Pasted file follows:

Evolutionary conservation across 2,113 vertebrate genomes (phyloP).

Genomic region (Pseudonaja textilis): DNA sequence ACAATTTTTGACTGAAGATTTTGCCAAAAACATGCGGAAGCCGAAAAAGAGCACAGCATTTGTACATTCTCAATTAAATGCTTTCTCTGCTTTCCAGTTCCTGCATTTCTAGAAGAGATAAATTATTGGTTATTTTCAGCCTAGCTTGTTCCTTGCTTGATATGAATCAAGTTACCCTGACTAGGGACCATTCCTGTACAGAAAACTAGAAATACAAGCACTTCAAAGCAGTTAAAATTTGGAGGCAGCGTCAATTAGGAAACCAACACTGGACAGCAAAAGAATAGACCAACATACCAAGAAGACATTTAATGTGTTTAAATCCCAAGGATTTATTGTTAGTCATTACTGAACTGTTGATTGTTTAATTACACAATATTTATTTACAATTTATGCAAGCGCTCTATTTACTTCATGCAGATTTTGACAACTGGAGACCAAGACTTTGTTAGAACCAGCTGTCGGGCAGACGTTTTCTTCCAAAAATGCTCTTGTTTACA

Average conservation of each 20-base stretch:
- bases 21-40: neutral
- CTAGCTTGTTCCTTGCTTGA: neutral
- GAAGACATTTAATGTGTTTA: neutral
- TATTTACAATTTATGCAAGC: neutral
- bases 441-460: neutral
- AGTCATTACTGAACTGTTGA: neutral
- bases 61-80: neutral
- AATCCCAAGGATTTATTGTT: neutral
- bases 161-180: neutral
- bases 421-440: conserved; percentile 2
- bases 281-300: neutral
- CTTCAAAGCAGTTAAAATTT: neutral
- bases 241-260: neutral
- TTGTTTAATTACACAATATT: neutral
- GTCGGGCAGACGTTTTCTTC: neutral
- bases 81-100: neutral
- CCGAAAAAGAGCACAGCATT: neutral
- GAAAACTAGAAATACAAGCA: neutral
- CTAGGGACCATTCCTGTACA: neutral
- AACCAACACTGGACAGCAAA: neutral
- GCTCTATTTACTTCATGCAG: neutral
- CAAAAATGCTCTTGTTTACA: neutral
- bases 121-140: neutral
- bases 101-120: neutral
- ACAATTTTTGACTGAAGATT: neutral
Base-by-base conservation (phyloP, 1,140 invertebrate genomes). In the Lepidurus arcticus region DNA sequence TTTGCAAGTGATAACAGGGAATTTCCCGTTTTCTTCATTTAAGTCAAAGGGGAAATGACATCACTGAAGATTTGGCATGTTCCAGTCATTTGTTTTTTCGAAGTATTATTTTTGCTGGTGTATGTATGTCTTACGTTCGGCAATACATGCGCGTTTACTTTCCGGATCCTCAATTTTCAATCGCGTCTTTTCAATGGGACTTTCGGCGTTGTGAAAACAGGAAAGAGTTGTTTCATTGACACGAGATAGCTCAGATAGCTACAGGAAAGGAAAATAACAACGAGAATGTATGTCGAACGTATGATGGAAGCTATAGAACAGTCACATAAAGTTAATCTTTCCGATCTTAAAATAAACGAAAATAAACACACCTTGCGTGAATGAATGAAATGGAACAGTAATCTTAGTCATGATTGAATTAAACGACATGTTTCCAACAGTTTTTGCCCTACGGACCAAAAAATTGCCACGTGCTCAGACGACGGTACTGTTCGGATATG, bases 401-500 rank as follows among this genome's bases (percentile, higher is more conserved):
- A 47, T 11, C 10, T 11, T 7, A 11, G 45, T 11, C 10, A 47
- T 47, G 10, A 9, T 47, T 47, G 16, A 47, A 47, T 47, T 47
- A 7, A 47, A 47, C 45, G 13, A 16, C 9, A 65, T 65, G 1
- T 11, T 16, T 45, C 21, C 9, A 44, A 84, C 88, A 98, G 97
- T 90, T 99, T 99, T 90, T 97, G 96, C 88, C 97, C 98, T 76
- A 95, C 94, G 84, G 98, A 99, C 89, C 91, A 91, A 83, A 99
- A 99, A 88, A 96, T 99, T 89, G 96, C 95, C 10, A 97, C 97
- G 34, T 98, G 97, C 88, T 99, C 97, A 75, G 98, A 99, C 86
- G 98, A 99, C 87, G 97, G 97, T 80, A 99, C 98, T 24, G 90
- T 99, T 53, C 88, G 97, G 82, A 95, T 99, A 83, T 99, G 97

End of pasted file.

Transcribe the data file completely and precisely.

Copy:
Evolutionary conservation across 2,113 vertebrate genomes (phyloP).

Genomic region (Pseudonaja textilis): DNA sequence ACAATTTTTGACTGAAGATTTTGCCAAAAACATGCGGAAGCCGAAAAAGAGCACAGCATTTGTACATTCTCAATTAAATGCTTTCTCTGCTTTCCAGTTCCTGCATTTCTAGAAGAGATAAATTATTGGTTATTTTCAGCCTAGCTTGTTCCTTGCTTGATATGAATCAAGTTACCCTGACTAGGGACCATTCCTGTACAGAAAACTAGAAATACAAGCACTTCAAAGCAGTTAAAATTTGGAGGCAGCGTCAATTAGGAAACCAACACTGGACAGCAAAAGAATAGACCAACATACCAAGAAGACATTTAATGTGTTTAAATCCCAAGGATTTATTGTTAGTCATTACTGAACTGTTGATTGTTTAATTACACAATATTTATTTACAATTTATGCAAGCGCTCTATTTACTTCATGCAGATTTTGACAACTGGAGACCAAGACTTTGTTAGAACCAGCTGTCGGGCAGACGTTTTCTTCCAAAAATGCTCTTGTTTACA

Average conservation of each 20-base stretch:
- bases 21-40: neutral
- CTAGCTTGTTCCTTGCTTGA: neutral
- GAAGACATTTAATGTGTTTA: neutral
- TATTTACAATTTATGCAAGC: neutral
- bases 441-460: neutral
- AGTCATTACTGAACTGTTGA: neutral
- bases 61-80: neutral
- AATCCCAAGGATTTATTGTT: neutral
- bases 161-180: neutral
- bases 421-440: conserved; percentile 2
- bases 281-300: neutral
- CTTCAAAGCAGTTAAAATTT: neutral
- bases 241-260: neutral
- TTGTTTAATTACACAATATT: neutral
- GTCGGGCAGACGTTTTCTTC: neutral
- bases 81-100: neutral
- CCGAAAAAGAGCACAGCATT: neutral
- GAAAACTAGAAATACAAGCA: neutral
- CTAGGGACCATTCCTGTACA: neutral
- AACCAACACTGGACAGCAAA: neutral
- GCTCTATTTACTTCATGCAG: neutral
- CAAAAATGCTCTTGTTTACA: neutral
- bases 121-140: neutral
- bases 101-120: neutral
- ACAATTTTTGACTGAAGATT: neutral
Base-by-base conservation (phyloP, 1,140 invertebrate genomes). In the Lepidurus arcticus region DNA sequence TTTGCAAGTGATAACAGGGAATTTCCCGTTTTCTTCATTTAAGTCAAAGGGGAAATGACATCACTGAAGATTTGGCATGTTCCAGTCATTTGTTTTTTCGAAGTATTATTTTTGCTGGTGTATGTATGTCTTACGTTCGGCAATACATGCGCGTTTACTTTCCGGATCCTCAATTTTCAATCGCGTCTTTTCAATGGGACTTTCGGCGTTGTGAAAACAGGAAAGAGTTGTTTCATTGACACGAGATAGCTCAGATAGCTACAGGAAAGGAAAATAACAACGAGAATGTATGTCGAACGTATGATGGAAGCTATAGAACAGTCACATAAAGTTAATCTTTCCGATCTTAAAATAAACGAAAATAAACACACCTTGCGTGAATGAATGAAATGGAACAGTAATCTTAGTCATGATTGAATTAAACGACATGTTTCCAACAGTTTTTGCCCTACGGACCAAAAAATTGCCACGTGCTCAGACGACGGTACTGTTCGGATATG, bases 401-500 rank as follows among this genome's bases (percentile, higher is more conserved):
- A 47, T 11, C 10, T 11, T 7, A 11, G 45, T 11, C 10, A 47
- T 47, G 10, A 9, T 47, T 47, G 16, A 47, A 47, T 47, T 47
- A 7, A 47, A 47, C 45, G 13, A 16, C 9, A 65, T 65, G 1
- T 11, T 16, T 45, C 21, C 9, A 44, A 84, C 88, A 98, G 97
- T 90, T 99, T 99, T 90, T 97, G 96, C 88, C 97, C 98, T 76
- A 95, C 94, G 84, G 98, A 99, C 89, C 91, A 91, A 83, A 99
- A 99, A 88, A 96, T 99, T 89, G 96, C 95, C 10, A 97, C 97
- G 34, T 98, G 97, C 88, T 99, C 97, A 75, G 98, A 99, C 86
- G 98, A 99, C 87, G 97, G 97, T 80, A 99, C 98, T 24, G 90
- T 99, T 53, C 88, G 97, G 82, A 95, T 99, A 83, T 99, G 97